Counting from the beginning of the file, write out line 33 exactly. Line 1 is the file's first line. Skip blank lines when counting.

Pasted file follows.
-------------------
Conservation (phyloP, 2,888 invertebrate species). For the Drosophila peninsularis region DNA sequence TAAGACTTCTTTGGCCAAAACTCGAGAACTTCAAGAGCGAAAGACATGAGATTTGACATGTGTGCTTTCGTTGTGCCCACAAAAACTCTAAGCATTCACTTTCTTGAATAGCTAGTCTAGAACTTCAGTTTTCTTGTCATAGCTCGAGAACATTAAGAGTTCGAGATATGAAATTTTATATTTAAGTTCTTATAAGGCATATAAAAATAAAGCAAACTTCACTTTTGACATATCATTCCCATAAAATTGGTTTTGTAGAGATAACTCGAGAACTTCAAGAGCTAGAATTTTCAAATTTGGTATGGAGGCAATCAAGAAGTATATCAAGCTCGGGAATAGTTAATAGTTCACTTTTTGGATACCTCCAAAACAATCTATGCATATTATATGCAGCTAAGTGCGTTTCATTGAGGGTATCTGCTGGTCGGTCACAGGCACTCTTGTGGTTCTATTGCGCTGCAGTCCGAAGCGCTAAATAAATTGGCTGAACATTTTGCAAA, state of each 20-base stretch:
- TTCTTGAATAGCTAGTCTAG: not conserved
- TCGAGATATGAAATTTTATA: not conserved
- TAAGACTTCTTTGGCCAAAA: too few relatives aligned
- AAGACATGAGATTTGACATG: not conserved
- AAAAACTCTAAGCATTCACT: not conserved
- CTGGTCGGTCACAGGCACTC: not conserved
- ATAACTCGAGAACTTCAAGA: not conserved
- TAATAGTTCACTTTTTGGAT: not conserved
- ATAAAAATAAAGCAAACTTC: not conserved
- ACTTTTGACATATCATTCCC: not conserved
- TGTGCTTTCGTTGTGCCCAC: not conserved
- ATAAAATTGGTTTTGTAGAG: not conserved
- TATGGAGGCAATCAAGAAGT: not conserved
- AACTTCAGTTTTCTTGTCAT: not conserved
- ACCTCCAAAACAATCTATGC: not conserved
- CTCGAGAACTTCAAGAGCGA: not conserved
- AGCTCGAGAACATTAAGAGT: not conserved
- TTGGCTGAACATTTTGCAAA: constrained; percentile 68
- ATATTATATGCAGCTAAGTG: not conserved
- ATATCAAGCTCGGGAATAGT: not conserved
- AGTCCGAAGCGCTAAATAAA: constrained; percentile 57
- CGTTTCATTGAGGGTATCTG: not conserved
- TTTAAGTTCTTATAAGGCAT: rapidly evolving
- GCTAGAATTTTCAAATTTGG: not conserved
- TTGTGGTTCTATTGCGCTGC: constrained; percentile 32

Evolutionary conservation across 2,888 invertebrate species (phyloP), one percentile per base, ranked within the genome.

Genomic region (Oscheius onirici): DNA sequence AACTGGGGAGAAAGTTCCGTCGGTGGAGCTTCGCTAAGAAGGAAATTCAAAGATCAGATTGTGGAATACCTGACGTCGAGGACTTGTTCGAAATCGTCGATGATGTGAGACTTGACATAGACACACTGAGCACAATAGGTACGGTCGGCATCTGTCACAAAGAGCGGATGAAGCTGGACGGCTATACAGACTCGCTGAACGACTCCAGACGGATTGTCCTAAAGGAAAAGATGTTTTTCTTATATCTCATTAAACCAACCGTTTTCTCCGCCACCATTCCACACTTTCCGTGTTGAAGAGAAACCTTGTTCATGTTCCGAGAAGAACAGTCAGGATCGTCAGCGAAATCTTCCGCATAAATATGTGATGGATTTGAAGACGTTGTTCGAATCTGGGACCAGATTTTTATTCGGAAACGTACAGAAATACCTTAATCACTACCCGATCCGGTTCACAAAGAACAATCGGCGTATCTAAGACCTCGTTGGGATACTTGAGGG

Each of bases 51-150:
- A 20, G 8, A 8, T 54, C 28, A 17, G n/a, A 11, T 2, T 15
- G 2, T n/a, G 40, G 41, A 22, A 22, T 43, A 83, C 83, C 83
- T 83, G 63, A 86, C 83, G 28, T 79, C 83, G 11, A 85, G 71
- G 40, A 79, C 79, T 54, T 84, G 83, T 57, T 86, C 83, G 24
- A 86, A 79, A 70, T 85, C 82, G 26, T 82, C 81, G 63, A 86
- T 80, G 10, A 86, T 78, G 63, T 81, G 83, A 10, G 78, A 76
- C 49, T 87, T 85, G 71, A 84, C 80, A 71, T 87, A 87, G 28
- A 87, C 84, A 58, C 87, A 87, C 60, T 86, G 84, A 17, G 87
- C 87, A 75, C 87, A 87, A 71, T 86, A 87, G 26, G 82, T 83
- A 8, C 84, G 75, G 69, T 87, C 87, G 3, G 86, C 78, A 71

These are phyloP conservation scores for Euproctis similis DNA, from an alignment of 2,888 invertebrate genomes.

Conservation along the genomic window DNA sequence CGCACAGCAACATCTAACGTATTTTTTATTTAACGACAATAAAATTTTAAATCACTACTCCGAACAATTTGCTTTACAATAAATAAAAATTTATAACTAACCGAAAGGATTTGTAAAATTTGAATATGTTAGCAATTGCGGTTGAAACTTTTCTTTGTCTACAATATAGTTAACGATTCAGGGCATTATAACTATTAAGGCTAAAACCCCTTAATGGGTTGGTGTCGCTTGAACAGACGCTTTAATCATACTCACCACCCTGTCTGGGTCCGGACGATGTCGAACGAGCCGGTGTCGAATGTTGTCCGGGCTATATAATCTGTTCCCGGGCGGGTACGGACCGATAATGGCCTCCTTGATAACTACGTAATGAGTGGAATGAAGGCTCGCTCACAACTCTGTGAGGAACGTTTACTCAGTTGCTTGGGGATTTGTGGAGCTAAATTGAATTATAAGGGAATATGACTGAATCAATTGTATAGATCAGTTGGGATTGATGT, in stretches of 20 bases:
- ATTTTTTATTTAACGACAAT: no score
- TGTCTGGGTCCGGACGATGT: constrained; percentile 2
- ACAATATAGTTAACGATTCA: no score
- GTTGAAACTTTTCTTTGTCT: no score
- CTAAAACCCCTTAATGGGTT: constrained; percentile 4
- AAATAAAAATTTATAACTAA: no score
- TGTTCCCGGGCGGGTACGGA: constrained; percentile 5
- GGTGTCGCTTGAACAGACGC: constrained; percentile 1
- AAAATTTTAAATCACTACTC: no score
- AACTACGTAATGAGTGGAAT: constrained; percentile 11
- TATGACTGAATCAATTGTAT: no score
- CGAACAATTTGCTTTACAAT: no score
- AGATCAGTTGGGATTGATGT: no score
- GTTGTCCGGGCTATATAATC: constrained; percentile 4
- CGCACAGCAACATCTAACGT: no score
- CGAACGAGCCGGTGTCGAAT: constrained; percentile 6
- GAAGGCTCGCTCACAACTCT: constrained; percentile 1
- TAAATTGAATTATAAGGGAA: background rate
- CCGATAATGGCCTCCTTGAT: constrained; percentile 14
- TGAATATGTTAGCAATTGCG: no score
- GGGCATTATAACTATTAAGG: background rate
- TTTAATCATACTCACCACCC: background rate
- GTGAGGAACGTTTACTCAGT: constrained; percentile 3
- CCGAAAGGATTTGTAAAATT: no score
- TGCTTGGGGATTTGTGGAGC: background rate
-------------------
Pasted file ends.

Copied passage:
- G 40, A 79, C 79, T 54, T 84, G 83, T 57, T 86, C 83, G 24